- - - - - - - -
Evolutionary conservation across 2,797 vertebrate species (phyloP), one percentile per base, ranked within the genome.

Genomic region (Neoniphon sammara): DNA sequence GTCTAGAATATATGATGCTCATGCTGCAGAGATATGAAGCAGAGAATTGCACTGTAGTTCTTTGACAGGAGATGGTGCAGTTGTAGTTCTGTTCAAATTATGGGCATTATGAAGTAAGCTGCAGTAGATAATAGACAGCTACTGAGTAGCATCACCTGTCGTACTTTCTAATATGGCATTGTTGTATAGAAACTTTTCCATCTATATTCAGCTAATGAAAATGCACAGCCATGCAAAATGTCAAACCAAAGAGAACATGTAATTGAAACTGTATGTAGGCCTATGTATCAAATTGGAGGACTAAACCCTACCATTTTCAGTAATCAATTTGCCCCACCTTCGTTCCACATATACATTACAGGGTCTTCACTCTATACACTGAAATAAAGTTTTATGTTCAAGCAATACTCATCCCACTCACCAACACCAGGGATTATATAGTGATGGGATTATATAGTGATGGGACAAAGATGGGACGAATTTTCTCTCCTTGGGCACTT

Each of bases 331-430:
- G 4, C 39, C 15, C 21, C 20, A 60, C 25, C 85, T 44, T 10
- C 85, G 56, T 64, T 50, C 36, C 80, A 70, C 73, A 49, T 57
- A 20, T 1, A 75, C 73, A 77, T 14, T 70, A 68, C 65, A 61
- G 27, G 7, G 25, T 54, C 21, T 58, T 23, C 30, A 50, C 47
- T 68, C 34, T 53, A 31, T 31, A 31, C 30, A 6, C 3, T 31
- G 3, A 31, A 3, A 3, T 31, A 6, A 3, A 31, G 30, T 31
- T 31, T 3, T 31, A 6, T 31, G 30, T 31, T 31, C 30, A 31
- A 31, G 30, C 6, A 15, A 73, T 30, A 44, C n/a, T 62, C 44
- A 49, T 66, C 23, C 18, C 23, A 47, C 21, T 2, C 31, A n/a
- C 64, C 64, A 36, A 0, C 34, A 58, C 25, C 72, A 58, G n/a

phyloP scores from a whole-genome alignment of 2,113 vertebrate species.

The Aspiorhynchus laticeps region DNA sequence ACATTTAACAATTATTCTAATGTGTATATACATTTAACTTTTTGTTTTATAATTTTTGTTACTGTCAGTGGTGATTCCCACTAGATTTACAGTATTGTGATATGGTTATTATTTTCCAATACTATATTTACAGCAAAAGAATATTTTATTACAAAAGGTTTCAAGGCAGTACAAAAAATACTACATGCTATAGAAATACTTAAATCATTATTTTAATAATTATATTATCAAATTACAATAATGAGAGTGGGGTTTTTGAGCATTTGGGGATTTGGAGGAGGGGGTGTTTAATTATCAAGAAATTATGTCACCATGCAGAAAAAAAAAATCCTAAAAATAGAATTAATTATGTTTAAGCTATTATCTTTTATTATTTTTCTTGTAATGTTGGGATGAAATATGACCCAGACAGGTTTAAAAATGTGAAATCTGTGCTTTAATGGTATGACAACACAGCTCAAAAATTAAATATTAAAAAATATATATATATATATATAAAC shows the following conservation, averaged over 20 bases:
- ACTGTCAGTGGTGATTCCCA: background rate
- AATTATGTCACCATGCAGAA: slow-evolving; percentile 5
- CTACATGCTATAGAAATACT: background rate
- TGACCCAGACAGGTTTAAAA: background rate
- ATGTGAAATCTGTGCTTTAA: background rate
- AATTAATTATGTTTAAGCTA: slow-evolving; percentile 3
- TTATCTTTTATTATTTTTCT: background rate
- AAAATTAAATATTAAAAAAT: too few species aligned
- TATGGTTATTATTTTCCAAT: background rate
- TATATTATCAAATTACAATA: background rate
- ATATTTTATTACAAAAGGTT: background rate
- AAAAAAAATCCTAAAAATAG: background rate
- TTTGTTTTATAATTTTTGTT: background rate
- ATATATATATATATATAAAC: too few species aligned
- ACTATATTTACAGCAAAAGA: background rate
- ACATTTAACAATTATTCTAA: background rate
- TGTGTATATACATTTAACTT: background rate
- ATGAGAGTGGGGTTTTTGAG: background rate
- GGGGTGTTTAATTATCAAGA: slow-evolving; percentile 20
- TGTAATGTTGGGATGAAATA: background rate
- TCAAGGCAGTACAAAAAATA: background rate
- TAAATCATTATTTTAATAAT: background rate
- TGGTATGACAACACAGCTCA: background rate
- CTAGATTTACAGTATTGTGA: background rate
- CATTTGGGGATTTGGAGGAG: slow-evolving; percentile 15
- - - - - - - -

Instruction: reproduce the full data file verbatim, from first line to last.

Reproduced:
Evolutionary conservation across 2,797 vertebrate species (phyloP), one percentile per base, ranked within the genome.

Genomic region (Neoniphon sammara): DNA sequence GTCTAGAATATATGATGCTCATGCTGCAGAGATATGAAGCAGAGAATTGCACTGTAGTTCTTTGACAGGAGATGGTGCAGTTGTAGTTCTGTTCAAATTATGGGCATTATGAAGTAAGCTGCAGTAGATAATAGACAGCTACTGAGTAGCATCACCTGTCGTACTTTCTAATATGGCATTGTTGTATAGAAACTTTTCCATCTATATTCAGCTAATGAAAATGCACAGCCATGCAAAATGTCAAACCAAAGAGAACATGTAATTGAAACTGTATGTAGGCCTATGTATCAAATTGGAGGACTAAACCCTACCATTTTCAGTAATCAATTTGCCCCACCTTCGTTCCACATATACATTACAGGGTCTTCACTCTATACACTGAAATAAAGTTTTATGTTCAAGCAATACTCATCCCACTCACCAACACCAGGGATTATATAGTGATGGGATTATATAGTGATGGGACAAAGATGGGACGAATTTTCTCTCCTTGGGCACTT

Each of bases 331-430:
- G 4, C 39, C 15, C 21, C 20, A 60, C 25, C 85, T 44, T 10
- C 85, G 56, T 64, T 50, C 36, C 80, A 70, C 73, A 49, T 57
- A 20, T 1, A 75, C 73, A 77, T 14, T 70, A 68, C 65, A 61
- G 27, G 7, G 25, T 54, C 21, T 58, T 23, C 30, A 50, C 47
- T 68, C 34, T 53, A 31, T 31, A 31, C 30, A 6, C 3, T 31
- G 3, A 31, A 3, A 3, T 31, A 6, A 3, A 31, G 30, T 31
- T 31, T 3, T 31, A 6, T 31, G 30, T 31, T 31, C 30, A 31
- A 31, G 30, C 6, A 15, A 73, T 30, A 44, C n/a, T 62, C 44
- A 49, T 66, C 23, C 18, C 23, A 47, C 21, T 2, C 31, A n/a
- C 64, C 64, A 36, A 0, C 34, A 58, C 25, C 72, A 58, G n/a

phyloP scores from a whole-genome alignment of 2,113 vertebrate species.

The Aspiorhynchus laticeps region DNA sequence ACATTTAACAATTATTCTAATGTGTATATACATTTAACTTTTTGTTTTATAATTTTTGTTACTGTCAGTGGTGATTCCCACTAGATTTACAGTATTGTGATATGGTTATTATTTTCCAATACTATATTTACAGCAAAAGAATATTTTATTACAAAAGGTTTCAAGGCAGTACAAAAAATACTACATGCTATAGAAATACTTAAATCATTATTTTAATAATTATATTATCAAATTACAATAATGAGAGTGGGGTTTTTGAGCATTTGGGGATTTGGAGGAGGGGGTGTTTAATTATCAAGAAATTATGTCACCATGCAGAAAAAAAAAATCCTAAAAATAGAATTAATTATGTTTAAGCTATTATCTTTTATTATTTTTCTTGTAATGTTGGGATGAAATATGACCCAGACAGGTTTAAAAATGTGAAATCTGTGCTTTAATGGTATGACAACACAGCTCAAAAATTAAATATTAAAAAATATATATATATATATATAAAC shows the following conservation, averaged over 20 bases:
- ACTGTCAGTGGTGATTCCCA: background rate
- AATTATGTCACCATGCAGAA: slow-evolving; percentile 5
- CTACATGCTATAGAAATACT: background rate
- TGACCCAGACAGGTTTAAAA: background rate
- ATGTGAAATCTGTGCTTTAA: background rate
- AATTAATTATGTTTAAGCTA: slow-evolving; percentile 3
- TTATCTTTTATTATTTTTCT: background rate
- AAAATTAAATATTAAAAAAT: too few species aligned
- TATGGTTATTATTTTCCAAT: background rate
- TATATTATCAAATTACAATA: background rate
- ATATTTTATTACAAAAGGTT: background rate
- AAAAAAAATCCTAAAAATAG: background rate
- TTTGTTTTATAATTTTTGTT: background rate
- ATATATATATATATATAAAC: too few species aligned
- ACTATATTTACAGCAAAAGA: background rate
- ACATTTAACAATTATTCTAA: background rate
- TGTGTATATACATTTAACTT: background rate
- ATGAGAGTGGGGTTTTTGAG: background rate
- GGGGTGTTTAATTATCAAGA: slow-evolving; percentile 20
- TGTAATGTTGGGATGAAATA: background rate
- TCAAGGCAGTACAAAAAATA: background rate
- TAAATCATTATTTTAATAAT: background rate
- TGGTATGACAACACAGCTCA: background rate
- CTAGATTTACAGTATTGTGA: background rate
- CATTTGGGGATTTGGAGGAG: slow-evolving; percentile 15